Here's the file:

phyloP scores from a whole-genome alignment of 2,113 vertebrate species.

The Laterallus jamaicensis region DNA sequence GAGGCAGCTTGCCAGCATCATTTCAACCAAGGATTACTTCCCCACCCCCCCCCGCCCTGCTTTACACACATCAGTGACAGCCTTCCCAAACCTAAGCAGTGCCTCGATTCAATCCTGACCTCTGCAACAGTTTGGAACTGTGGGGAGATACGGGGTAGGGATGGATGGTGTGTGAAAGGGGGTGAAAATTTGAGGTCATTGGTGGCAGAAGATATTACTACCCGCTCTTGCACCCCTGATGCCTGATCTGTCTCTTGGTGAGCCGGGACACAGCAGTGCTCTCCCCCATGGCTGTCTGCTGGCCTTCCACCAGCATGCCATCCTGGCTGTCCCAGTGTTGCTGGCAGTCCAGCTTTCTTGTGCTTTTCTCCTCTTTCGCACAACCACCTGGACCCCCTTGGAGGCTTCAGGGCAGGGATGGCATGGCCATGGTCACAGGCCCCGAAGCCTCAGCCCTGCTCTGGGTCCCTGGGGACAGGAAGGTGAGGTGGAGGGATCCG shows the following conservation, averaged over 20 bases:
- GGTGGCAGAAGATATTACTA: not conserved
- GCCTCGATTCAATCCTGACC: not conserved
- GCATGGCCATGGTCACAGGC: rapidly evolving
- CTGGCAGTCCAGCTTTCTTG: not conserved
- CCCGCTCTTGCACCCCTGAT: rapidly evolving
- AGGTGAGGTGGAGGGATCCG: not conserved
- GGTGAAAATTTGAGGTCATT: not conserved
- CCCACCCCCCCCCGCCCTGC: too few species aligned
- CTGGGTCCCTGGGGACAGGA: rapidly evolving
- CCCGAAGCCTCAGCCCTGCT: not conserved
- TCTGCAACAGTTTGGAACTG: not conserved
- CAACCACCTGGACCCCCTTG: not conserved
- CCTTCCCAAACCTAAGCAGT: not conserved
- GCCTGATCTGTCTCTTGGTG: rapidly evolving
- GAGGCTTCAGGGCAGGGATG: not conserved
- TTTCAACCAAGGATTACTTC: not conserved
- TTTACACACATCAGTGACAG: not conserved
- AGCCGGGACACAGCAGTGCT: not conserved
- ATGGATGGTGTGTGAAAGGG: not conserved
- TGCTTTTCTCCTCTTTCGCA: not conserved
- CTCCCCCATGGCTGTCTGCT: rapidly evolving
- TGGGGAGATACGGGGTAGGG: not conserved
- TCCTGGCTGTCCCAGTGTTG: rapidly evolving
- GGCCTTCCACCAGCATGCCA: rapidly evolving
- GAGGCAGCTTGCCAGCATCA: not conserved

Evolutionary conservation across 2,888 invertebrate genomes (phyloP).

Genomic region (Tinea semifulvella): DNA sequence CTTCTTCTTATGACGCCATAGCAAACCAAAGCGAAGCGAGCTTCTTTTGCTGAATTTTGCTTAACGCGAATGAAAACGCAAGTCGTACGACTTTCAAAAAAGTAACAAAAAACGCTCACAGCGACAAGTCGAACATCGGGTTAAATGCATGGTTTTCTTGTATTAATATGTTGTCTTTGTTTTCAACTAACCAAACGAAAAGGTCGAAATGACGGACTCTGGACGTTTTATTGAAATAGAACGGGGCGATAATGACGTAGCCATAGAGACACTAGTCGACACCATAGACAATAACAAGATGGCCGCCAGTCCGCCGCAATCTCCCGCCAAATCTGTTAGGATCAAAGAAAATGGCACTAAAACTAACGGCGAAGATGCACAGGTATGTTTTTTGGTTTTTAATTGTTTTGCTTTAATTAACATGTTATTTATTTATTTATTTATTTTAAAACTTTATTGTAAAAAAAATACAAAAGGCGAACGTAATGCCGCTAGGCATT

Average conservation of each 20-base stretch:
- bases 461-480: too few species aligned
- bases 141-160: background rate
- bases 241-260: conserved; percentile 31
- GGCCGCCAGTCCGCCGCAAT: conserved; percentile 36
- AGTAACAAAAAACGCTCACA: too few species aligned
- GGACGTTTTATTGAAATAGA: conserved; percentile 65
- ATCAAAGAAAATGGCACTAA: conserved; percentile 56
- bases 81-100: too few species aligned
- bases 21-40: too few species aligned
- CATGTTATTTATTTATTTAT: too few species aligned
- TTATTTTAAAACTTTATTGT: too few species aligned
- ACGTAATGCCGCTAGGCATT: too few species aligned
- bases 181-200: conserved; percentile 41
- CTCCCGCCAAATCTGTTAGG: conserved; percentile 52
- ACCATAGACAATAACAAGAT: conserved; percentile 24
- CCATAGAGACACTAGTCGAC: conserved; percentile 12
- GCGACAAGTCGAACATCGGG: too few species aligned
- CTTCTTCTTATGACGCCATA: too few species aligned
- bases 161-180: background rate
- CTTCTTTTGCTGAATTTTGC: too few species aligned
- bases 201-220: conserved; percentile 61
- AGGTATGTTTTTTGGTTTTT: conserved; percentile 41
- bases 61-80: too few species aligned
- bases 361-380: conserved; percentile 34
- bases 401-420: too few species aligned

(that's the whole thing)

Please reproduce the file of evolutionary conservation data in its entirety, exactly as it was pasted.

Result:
phyloP scores from a whole-genome alignment of 2,113 vertebrate species.

The Laterallus jamaicensis region DNA sequence GAGGCAGCTTGCCAGCATCATTTCAACCAAGGATTACTTCCCCACCCCCCCCCGCCCTGCTTTACACACATCAGTGACAGCCTTCCCAAACCTAAGCAGTGCCTCGATTCAATCCTGACCTCTGCAACAGTTTGGAACTGTGGGGAGATACGGGGTAGGGATGGATGGTGTGTGAAAGGGGGTGAAAATTTGAGGTCATTGGTGGCAGAAGATATTACTACCCGCTCTTGCACCCCTGATGCCTGATCTGTCTCTTGGTGAGCCGGGACACAGCAGTGCTCTCCCCCATGGCTGTCTGCTGGCCTTCCACCAGCATGCCATCCTGGCTGTCCCAGTGTTGCTGGCAGTCCAGCTTTCTTGTGCTTTTCTCCTCTTTCGCACAACCACCTGGACCCCCTTGGAGGCTTCAGGGCAGGGATGGCATGGCCATGGTCACAGGCCCCGAAGCCTCAGCCCTGCTCTGGGTCCCTGGGGACAGGAAGGTGAGGTGGAGGGATCCG shows the following conservation, averaged over 20 bases:
- GGTGGCAGAAGATATTACTA: not conserved
- GCCTCGATTCAATCCTGACC: not conserved
- GCATGGCCATGGTCACAGGC: rapidly evolving
- CTGGCAGTCCAGCTTTCTTG: not conserved
- CCCGCTCTTGCACCCCTGAT: rapidly evolving
- AGGTGAGGTGGAGGGATCCG: not conserved
- GGTGAAAATTTGAGGTCATT: not conserved
- CCCACCCCCCCCCGCCCTGC: too few species aligned
- CTGGGTCCCTGGGGACAGGA: rapidly evolving
- CCCGAAGCCTCAGCCCTGCT: not conserved
- TCTGCAACAGTTTGGAACTG: not conserved
- CAACCACCTGGACCCCCTTG: not conserved
- CCTTCCCAAACCTAAGCAGT: not conserved
- GCCTGATCTGTCTCTTGGTG: rapidly evolving
- GAGGCTTCAGGGCAGGGATG: not conserved
- TTTCAACCAAGGATTACTTC: not conserved
- TTTACACACATCAGTGACAG: not conserved
- AGCCGGGACACAGCAGTGCT: not conserved
- ATGGATGGTGTGTGAAAGGG: not conserved
- TGCTTTTCTCCTCTTTCGCA: not conserved
- CTCCCCCATGGCTGTCTGCT: rapidly evolving
- TGGGGAGATACGGGGTAGGG: not conserved
- TCCTGGCTGTCCCAGTGTTG: rapidly evolving
- GGCCTTCCACCAGCATGCCA: rapidly evolving
- GAGGCAGCTTGCCAGCATCA: not conserved

Evolutionary conservation across 2,888 invertebrate genomes (phyloP).

Genomic region (Tinea semifulvella): DNA sequence CTTCTTCTTATGACGCCATAGCAAACCAAAGCGAAGCGAGCTTCTTTTGCTGAATTTTGCTTAACGCGAATGAAAACGCAAGTCGTACGACTTTCAAAAAAGTAACAAAAAACGCTCACAGCGACAAGTCGAACATCGGGTTAAATGCATGGTTTTCTTGTATTAATATGTTGTCTTTGTTTTCAACTAACCAAACGAAAAGGTCGAAATGACGGACTCTGGACGTTTTATTGAAATAGAACGGGGCGATAATGACGTAGCCATAGAGACACTAGTCGACACCATAGACAATAACAAGATGGCCGCCAGTCCGCCGCAATCTCCCGCCAAATCTGTTAGGATCAAAGAAAATGGCACTAAAACTAACGGCGAAGATGCACAGGTATGTTTTTTGGTTTTTAATTGTTTTGCTTTAATTAACATGTTATTTATTTATTTATTTATTTTAAAACTTTATTGTAAAAAAAATACAAAAGGCGAACGTAATGCCGCTAGGCATT

Average conservation of each 20-base stretch:
- bases 461-480: too few species aligned
- bases 141-160: background rate
- bases 241-260: conserved; percentile 31
- GGCCGCCAGTCCGCCGCAAT: conserved; percentile 36
- AGTAACAAAAAACGCTCACA: too few species aligned
- GGACGTTTTATTGAAATAGA: conserved; percentile 65
- ATCAAAGAAAATGGCACTAA: conserved; percentile 56
- bases 81-100: too few species aligned
- bases 21-40: too few species aligned
- CATGTTATTTATTTATTTAT: too few species aligned
- TTATTTTAAAACTTTATTGT: too few species aligned
- ACGTAATGCCGCTAGGCATT: too few species aligned
- bases 181-200: conserved; percentile 41
- CTCCCGCCAAATCTGTTAGG: conserved; percentile 52
- ACCATAGACAATAACAAGAT: conserved; percentile 24
- CCATAGAGACACTAGTCGAC: conserved; percentile 12
- GCGACAAGTCGAACATCGGG: too few species aligned
- CTTCTTCTTATGACGCCATA: too few species aligned
- bases 161-180: background rate
- CTTCTTTTGCTGAATTTTGC: too few species aligned
- bases 201-220: conserved; percentile 61
- AGGTATGTTTTTTGGTTTTT: conserved; percentile 41
- bases 61-80: too few species aligned
- bases 361-380: conserved; percentile 34
- bases 401-420: too few species aligned